Sullivan, 886 F.2d 1074 (8th Cir. 1989). In Johnson v. Sullivan, 919 F.2d 503 (8th Cir. 1990),
the court stated that the hourly rate may be increased when there is “uncontested proof of an
increase in the cost of living sufficient to justify hourly attorney’s fees of more than $75.00 an
hour,” such as a copy of the Consumer Price Index (“CPI”). In this instance, counsel requests
attorney’s fees at an hourly rate of $156.00. ECF No. 11. Counsel attached a copy of the CPI
as evidence that this rate is a proper reflection of the cost of living. ECF No. 11, Ex. A. The
Defendant does not object to this rate, and the court finds it to be reasonable. Accordingly, the
undersigned finds that counsel is entitled to an hourly rate of $156.00.
The court next addresses the number of hours Plaintiff’s counsel claims she spent
working on this case. Counsel requests compensation for each of the following activities
performed between August 20, 2010, and September 22, 2010: .10 hours for receipt/review of
NEF providing file stamped complaint, .10 hours for receipt/review of NEF order granting IFP,
.10 hours for receipt/review of NEF providing file stamped summons, .10 hours for
receipt/review of NEF providing file stamped civil cover sheet, .10 hours for receipt/review of
NEF providing file stamped IFP, .10 hours for receipt/review of file stamped summons,
complaint, IFP, and civil cover sheet, .20 hours for receipt/review/execution of consent to
magistrate jurisdiction form, .10 hours for receipt/review of NEF providing Defendant’s consent
to magistrate jurisdiction, .10 hours for receipt/review of NEF providing order of reference, and
.10 hours for receipt/review of NEF providing file stamped notice of consent to jurisdiction.
This court concludes that it should not have taken an attorney experienced in handling social
security cases this amount of time to perform these tasks. Bowman v. Secretary of H.H.S., 744
F.Supp. 898 (E.D.Ark. 1989). Many of the NEF notices were one page documents requiring
minimal time to review. Moreover, counsel’s review of the NEFs and file-stamped copies of the
same document appear redundant. Review of either the NEF or the file-stamped copies should
have been sufficient to ensure proper filing. As a result, the undersigned will deduct half of the
requested time for these tasks. Accordingly, .55 hours is deducted from the total number of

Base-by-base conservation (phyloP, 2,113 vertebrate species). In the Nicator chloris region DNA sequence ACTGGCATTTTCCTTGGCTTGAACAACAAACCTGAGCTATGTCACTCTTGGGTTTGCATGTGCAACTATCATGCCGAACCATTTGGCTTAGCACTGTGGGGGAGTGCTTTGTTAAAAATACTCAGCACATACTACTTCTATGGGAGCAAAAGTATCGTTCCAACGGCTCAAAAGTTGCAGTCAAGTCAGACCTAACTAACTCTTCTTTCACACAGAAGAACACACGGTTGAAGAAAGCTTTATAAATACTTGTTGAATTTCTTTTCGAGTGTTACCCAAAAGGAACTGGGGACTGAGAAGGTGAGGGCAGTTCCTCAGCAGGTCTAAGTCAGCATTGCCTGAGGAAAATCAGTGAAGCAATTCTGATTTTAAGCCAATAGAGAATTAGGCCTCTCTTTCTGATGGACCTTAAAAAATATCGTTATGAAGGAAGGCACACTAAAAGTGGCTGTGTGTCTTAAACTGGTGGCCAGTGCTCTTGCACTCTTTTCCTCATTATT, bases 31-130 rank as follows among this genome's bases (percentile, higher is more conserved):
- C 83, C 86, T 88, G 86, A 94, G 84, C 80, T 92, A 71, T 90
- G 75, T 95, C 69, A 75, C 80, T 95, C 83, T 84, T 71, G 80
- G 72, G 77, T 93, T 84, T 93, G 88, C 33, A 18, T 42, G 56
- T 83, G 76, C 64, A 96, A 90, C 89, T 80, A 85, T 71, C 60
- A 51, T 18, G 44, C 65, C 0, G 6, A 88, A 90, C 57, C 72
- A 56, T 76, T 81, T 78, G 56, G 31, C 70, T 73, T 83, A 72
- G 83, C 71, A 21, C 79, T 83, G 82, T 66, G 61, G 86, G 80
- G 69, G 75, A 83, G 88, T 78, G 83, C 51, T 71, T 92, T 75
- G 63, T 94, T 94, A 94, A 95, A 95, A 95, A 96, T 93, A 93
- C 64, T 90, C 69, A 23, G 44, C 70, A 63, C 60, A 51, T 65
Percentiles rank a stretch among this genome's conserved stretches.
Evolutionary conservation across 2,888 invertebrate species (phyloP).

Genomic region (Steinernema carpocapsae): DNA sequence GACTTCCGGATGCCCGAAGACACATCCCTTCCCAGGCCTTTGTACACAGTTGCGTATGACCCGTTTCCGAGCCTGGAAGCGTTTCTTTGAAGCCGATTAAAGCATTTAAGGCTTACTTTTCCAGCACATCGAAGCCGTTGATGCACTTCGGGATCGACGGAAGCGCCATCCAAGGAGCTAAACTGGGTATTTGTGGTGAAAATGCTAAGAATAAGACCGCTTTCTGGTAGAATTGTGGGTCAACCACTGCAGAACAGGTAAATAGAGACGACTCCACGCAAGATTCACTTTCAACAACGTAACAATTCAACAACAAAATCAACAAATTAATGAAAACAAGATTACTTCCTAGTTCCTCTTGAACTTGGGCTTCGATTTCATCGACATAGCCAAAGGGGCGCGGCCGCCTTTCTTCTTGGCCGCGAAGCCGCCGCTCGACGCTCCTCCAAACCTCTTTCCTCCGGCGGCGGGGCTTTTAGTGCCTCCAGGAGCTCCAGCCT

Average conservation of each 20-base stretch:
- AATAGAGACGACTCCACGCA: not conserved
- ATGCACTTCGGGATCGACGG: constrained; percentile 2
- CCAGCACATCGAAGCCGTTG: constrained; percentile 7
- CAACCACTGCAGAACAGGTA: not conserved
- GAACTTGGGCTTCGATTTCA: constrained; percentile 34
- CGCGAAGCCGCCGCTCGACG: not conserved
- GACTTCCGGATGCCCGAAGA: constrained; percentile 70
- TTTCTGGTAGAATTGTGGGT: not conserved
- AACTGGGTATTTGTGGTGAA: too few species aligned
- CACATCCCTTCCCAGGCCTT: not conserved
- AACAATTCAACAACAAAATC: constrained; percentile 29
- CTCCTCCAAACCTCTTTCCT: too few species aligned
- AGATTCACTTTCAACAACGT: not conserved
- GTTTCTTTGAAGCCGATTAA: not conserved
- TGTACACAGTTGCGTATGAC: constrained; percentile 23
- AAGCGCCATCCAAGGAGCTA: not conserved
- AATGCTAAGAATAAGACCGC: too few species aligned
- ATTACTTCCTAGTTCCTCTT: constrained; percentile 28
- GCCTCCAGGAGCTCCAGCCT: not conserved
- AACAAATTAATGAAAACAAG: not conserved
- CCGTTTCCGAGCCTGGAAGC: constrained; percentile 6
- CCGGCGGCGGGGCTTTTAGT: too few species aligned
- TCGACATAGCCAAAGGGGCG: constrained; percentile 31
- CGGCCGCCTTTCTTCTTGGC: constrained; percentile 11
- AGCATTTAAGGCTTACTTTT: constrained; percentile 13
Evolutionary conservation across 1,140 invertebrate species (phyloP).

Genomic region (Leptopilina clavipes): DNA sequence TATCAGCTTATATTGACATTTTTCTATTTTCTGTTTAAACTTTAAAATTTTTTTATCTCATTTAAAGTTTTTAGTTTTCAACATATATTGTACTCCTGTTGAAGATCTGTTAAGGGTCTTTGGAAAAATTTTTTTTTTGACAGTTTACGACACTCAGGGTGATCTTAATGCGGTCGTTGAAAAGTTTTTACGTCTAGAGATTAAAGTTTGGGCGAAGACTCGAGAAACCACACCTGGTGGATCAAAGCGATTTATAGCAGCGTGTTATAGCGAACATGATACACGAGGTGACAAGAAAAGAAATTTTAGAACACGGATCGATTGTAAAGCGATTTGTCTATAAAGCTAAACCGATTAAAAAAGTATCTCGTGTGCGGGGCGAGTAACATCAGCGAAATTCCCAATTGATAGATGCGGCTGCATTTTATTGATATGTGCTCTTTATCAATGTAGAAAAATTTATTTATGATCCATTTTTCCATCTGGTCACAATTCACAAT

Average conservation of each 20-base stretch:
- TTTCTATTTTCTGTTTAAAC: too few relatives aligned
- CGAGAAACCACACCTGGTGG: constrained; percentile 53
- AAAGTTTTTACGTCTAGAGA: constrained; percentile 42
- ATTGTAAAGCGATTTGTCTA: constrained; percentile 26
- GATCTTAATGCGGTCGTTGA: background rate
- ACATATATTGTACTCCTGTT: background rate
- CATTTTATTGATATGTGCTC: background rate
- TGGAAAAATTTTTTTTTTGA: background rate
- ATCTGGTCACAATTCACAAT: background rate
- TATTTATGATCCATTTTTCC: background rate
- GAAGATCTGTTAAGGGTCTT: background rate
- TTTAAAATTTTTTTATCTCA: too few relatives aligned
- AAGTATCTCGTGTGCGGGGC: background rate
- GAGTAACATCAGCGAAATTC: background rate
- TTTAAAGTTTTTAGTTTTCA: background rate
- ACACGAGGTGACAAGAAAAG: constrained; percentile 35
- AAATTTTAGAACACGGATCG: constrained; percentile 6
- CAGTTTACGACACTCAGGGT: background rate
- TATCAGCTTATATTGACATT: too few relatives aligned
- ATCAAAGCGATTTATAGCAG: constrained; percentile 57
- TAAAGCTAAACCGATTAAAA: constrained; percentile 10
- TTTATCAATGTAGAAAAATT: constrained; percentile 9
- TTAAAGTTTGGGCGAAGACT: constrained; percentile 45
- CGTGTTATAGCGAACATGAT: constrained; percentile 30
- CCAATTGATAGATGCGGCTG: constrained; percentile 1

Additionally, Plaintiff requests .60 hours for preparing the letters of service. Preparing
letters of service is a clerical task. See Granville House, Inc. v. Department of HEW, 813 F.2d
881, 884 (8th Cir. 1987) (work which could have been completed by support staff is not
compensable under the EAJA). Moreover, letters of service are essentially form letters that
require only minimal copy and paste changes, such as the case caption and date. As such, the
court will only grant counsel the time required to review and sign the letters of service. The
court grants counsel .30 hours for reviewing and signing the letters of service. Accordingly, the
undersigned deducts .30 hours from the total number of compensable hours.
Counsel requests duplicative time for the following entries: .40 hours on November 18,
2010, for receipt/review of NEF providing Defendant’s answer and .10 hours on November 19,
2010, for receipt/review of Answer to Complaint. At the fee hearing, Plaintiff agreed to waive
the additional .10 hours. Accordingly, the undersigned deducts .10 hours from the total number
of compensable hours.
Finally, counsel requests compensation for a total of 23.00 hours for reviewing the
transcript, researching the law, and drafting the appeal brief. The court finds that the time
requested is excessive. There were no unique or complex issues to be developed in this
particular case, and the transcript was 386 pages in length, with approximately 140 pages of
medical records. Plaintiff’s counsel frequently represents social security claimants before this
court and should be well versed in social security law. Therefore, the court will reduce the
number of hours submitted for the preparation of Plaintiff’s brief to 15.00 hours. Accordingly,
the undersigned deducts 8.00 hours from the total number of compensable hours.
Finally, counsel seeks reimbursement of $21.89 for expenses incurred with regard to
postage. Such expenses are recoverable under the EAJA and the undersigned finds $21.89 to be
a reasonable award. See Kelly v. Bowen, 862 F.2d 1333, 1335 (8th Cir. 1988).
Based on the above, the court awards Plaintiff's attorney fees under the EAJA for 22.65
(31.60-8.95) attorney hours at the rate of $156.00 per hour and $21.89 in expenses, for a total
attorney's fee award of $3555.29. This amount should be paid in addition to, and not out of, any
past due benefits which Plaintiff may be awarded in the future. Further, this award should be
made payable directly to Plaintiff, but properly mailed to Plaintiff’s attorney.2
The parties are reminded that the award under the EAJA will be taken into account at
such time as a reasonable fee is determined pursuant to 42 U.S.C. § 406, in order to prevent
double recovery by counsel for the Plaintiff.
IT IS SO ORDERED this 12th day of December 2011.
/s/ J. Marschewski
HONORABLE JAMES R. MARSCHEWSKI
CHIEF UNITED STATES MAGISTRATE JUDGE
On June 14, 2010, the Supreme Court overturned Ratliff v. Astrue, 540 F.3d 800, 802 (8th Cir. 2008),
and held that an EAJA fee award is payable to the prevailing litigant, not the prevailing litigant’s attorney.
Astrue v. Ratliff, 130 S.Ct. 2521, 2252-2253 (2010). Therefore, any EAJA fee awarded by this court should be
payable directly to Plaintiff, but properly mailed to Plaintiff’s attorney.